Practice points are acquired whenever a skill is used or when a character receives training in that skill from an instructor. Also all similar skill receive a small percentage of the practice points that the skill has acquired. Thus making it advantageous for the player to learn skills of a similar nature. When ever skill level increase the amount of practice points acquired resets to 0. Thus in order to increase a skill from 1 to 10 would require 22000 practice points. The amount of practice points acquired depends on the task being attempted the skill growth stats also provides a bonus to practice points received. When attempting the task the player receives a small increase for a failed attempt, and a Bonus for the first time a task is accomplished. Further task repetition is penalized by decreasing the amount of practice points received for each subsequent successes at the same task to a minimum 1 practice point .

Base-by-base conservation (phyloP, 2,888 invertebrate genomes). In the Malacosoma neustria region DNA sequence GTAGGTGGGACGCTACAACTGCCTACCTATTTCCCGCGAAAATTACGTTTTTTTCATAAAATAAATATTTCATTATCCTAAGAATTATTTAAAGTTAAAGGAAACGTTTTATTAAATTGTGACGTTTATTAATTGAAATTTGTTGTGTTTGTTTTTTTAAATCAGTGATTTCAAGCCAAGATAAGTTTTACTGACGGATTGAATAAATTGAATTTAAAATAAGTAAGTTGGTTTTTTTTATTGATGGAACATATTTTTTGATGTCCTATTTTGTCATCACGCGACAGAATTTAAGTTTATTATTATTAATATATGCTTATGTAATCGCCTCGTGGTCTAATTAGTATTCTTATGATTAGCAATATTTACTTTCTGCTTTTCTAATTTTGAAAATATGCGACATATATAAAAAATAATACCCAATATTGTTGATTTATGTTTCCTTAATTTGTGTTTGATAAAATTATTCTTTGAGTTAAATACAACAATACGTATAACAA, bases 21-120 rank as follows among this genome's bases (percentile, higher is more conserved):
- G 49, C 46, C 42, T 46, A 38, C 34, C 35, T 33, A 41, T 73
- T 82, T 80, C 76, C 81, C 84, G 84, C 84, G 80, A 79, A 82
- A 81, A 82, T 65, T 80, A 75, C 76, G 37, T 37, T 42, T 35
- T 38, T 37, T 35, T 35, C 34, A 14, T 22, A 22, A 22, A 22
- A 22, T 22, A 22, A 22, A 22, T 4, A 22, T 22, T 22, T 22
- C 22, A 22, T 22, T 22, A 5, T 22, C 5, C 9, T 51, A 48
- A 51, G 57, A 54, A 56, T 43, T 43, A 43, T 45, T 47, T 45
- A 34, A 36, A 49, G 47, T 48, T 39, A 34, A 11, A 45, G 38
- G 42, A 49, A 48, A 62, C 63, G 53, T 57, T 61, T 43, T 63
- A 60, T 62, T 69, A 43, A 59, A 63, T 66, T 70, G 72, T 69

Example:

Character opens a tumbler lock for the first time and receives 20 PP + 20 PP for the first success completion.

However the next time the character opens tumbler lock they receive 19 PP the next time 18 and so on.

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"Fate and Destiny only give you the opportunity the rest you have to do on your own."
Current Design project: Ambitions Slave